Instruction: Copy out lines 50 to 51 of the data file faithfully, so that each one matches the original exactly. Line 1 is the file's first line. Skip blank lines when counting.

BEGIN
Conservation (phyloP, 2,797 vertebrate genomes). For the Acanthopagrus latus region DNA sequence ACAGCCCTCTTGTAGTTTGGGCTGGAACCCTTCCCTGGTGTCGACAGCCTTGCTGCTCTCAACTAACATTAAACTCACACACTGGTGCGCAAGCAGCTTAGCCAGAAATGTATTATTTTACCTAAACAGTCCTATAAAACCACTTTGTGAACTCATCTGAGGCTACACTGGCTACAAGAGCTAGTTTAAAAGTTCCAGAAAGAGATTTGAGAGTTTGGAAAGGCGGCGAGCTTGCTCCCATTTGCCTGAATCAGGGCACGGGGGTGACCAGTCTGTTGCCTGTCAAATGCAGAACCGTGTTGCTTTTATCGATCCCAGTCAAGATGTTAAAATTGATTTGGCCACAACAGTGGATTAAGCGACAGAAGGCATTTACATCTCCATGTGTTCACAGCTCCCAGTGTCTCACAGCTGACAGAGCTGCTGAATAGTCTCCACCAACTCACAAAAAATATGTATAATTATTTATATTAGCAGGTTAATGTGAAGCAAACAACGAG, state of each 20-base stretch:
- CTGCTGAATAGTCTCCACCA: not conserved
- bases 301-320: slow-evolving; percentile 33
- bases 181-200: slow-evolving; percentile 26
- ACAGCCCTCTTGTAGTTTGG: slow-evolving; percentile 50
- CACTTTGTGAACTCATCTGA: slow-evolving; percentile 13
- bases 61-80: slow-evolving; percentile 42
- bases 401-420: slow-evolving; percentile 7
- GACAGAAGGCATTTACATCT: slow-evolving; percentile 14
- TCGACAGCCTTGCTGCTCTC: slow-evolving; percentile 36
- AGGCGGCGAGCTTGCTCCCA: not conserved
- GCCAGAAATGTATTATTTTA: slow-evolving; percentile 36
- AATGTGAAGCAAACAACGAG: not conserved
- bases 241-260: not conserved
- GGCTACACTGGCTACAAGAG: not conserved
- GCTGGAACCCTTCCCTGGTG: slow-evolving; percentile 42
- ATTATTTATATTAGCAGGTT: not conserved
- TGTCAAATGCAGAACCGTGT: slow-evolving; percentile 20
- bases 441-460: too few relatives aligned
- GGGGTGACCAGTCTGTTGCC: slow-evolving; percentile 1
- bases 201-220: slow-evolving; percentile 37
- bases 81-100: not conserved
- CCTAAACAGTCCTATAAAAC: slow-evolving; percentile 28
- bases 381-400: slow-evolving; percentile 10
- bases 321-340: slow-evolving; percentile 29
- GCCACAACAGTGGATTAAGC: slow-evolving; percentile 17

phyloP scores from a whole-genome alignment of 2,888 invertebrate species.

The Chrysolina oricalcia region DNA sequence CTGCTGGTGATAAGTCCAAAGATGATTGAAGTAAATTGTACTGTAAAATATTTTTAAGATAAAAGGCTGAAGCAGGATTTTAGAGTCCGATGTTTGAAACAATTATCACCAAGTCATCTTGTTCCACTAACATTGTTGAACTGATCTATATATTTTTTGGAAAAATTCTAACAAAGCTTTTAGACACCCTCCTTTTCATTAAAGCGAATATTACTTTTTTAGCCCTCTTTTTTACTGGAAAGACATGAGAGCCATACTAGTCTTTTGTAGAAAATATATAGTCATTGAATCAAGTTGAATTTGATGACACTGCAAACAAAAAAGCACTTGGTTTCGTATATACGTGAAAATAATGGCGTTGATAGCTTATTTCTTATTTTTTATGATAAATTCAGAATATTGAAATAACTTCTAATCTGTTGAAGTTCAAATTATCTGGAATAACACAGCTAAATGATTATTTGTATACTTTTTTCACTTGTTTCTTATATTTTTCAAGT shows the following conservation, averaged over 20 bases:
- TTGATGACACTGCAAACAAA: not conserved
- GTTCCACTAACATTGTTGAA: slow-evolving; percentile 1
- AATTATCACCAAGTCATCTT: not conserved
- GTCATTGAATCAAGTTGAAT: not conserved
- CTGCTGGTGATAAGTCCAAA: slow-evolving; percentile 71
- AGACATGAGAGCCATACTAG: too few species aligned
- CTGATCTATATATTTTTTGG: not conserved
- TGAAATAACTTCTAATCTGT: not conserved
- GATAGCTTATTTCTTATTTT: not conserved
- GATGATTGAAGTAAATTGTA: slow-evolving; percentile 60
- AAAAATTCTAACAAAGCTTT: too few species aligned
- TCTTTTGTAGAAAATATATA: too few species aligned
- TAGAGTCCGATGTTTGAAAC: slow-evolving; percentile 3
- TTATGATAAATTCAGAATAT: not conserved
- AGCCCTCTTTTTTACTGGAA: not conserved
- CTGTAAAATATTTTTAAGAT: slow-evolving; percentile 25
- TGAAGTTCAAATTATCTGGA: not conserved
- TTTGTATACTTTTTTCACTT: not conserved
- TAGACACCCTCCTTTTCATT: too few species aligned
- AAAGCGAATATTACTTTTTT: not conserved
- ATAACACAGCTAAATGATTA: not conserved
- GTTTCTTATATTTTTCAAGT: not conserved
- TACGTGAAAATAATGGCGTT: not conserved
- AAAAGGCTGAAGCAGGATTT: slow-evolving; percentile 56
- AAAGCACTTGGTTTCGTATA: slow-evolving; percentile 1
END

- GTTTCTTATATTTTTCAAGT: not conserved
- TACGTGAAAATAATGGCGTT: not conserved